MIT reckons it's overcome one of the biggest barriers to the acceptance of electric cars - the time it takes recharging them - while at the same time halving the cost of batteries.
Its new battery relies on what's called a semi-solid flow cell, in which solid particles are suspended in a carrier liquid and pumped through the system. The battery’s cathodes and anodes are composed of particles suspended in liquid electrolytes, which are pumped through systems separated by a filter, such as a thin porous membrane.
The technique, says MIT, could make recharging an electric vehicle as quick and easy as filling a gas tank.
Drivers could simply 'refuel' the battery by pumping out the liquid slurry and pumping in fully charged replacement, or by swapping out the tanks like tires at a pit stop.When there's time, they could also recharge the existing material.
Existing flow batteries take up much more space than fuel cells and require rapid pumping of their fluid, further reducing their efficiency.
But the MIT version is claimed to provide ten times the energy density, and half the manufacturing cost of conventional lithium-ion batteries. Because the material has such a high energy density, it doesn't need to be pumped rapidly to deliver its power.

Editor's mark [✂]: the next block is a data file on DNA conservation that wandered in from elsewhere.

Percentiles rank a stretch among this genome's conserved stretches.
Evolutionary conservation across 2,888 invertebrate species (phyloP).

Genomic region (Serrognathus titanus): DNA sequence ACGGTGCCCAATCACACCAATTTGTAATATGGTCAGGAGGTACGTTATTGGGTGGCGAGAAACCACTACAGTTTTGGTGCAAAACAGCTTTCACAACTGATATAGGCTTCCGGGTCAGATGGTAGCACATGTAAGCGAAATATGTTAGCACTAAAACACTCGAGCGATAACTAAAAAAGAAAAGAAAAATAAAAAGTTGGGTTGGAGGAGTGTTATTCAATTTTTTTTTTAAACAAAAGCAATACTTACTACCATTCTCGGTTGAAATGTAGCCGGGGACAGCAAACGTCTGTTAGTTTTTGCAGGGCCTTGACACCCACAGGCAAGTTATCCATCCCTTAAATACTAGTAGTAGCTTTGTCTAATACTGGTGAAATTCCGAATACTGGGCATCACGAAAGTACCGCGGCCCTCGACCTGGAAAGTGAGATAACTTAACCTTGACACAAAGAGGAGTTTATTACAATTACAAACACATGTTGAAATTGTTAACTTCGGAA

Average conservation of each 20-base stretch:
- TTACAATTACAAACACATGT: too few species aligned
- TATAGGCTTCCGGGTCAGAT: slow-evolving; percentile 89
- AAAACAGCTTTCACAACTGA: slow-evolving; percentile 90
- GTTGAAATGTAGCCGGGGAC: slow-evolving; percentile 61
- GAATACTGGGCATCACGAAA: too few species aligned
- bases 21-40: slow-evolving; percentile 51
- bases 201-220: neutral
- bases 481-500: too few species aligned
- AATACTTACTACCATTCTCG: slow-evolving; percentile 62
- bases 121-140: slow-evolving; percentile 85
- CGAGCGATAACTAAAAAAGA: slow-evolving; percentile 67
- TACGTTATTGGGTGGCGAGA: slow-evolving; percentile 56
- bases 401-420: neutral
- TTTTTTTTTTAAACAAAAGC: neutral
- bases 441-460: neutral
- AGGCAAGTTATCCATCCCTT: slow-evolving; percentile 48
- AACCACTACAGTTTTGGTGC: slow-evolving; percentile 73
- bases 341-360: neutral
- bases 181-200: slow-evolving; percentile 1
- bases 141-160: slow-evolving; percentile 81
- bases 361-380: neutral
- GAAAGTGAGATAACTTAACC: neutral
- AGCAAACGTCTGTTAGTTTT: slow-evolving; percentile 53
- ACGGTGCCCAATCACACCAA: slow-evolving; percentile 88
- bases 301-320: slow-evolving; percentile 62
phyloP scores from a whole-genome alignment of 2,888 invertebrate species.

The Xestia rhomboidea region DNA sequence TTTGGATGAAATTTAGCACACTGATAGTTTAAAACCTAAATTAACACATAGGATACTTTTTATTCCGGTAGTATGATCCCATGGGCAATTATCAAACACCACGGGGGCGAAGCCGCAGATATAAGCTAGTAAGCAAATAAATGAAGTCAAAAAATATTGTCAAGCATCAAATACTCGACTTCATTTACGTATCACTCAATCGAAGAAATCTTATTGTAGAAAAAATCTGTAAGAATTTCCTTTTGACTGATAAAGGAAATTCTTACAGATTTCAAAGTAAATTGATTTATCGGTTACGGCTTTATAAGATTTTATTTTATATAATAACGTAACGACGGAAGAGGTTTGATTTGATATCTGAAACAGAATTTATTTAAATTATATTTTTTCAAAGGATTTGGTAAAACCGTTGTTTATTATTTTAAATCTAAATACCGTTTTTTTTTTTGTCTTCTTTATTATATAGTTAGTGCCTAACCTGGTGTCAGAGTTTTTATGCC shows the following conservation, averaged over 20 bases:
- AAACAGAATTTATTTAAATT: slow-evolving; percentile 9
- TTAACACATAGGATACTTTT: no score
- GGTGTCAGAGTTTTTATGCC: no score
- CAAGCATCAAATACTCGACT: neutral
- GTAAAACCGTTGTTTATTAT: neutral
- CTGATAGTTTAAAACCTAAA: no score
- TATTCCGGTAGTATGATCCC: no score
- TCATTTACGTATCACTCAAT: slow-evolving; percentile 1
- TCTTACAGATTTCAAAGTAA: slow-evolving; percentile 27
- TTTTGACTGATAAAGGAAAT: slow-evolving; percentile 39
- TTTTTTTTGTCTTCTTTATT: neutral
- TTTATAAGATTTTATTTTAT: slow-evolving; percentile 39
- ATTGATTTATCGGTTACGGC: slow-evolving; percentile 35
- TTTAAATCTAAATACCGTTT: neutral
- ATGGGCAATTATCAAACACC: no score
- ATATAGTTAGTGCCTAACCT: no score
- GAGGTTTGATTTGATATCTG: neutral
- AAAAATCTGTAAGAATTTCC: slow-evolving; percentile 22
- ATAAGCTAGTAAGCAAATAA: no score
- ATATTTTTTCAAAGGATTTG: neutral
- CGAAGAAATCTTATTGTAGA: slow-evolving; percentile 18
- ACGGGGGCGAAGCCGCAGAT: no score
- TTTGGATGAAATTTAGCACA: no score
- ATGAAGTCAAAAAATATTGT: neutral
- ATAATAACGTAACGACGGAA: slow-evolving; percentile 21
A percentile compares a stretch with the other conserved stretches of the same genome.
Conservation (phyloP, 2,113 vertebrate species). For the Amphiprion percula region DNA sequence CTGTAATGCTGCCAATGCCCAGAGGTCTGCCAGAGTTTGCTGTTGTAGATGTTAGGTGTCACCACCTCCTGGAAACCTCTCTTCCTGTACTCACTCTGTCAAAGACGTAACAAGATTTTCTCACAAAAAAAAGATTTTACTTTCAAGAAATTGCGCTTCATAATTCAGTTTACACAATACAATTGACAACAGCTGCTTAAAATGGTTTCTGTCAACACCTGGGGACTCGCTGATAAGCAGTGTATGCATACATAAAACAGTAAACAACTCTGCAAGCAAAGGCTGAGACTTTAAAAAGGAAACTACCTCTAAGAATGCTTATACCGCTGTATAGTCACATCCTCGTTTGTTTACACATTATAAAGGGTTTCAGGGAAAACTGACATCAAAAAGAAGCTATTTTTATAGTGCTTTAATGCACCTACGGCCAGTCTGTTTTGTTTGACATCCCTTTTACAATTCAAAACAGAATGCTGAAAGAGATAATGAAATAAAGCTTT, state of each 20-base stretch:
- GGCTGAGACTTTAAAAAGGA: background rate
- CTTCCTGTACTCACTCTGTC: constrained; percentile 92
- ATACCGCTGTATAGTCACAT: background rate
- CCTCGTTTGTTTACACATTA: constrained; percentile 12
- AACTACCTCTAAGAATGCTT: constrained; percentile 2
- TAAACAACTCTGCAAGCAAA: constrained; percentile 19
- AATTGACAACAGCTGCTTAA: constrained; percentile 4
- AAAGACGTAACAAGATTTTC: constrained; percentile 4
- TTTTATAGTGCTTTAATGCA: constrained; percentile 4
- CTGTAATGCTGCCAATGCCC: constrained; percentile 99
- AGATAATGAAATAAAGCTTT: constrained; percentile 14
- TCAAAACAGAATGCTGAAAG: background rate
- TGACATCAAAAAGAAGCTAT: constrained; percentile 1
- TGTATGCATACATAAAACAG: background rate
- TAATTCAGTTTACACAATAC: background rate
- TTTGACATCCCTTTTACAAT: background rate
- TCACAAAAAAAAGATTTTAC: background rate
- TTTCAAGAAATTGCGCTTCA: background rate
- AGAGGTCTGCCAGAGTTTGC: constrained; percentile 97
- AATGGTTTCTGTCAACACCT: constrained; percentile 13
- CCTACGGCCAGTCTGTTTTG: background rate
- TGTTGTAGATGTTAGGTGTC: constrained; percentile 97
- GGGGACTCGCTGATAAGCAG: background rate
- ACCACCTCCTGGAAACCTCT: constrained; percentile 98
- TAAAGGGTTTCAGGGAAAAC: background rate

The key to the new battery was the realization that it would be possible to combine the basic structure of aqueous-flow batteries with the proven chemistry of lithium-ion batteries by reducing solid materials to tiny particles that could be carried in a liquid suspension.
"We’re using two proven technologies, and putting them together," says professor of materials science W Craig Carter.
The technology is being licensed to a company called 24M Technologies, founded last summer by Carter and fellow professor Yet-Ming Chiang, along with entrepreneur Throop Wilder. The company has already raised more than $16 million in venture capital and federal research financing.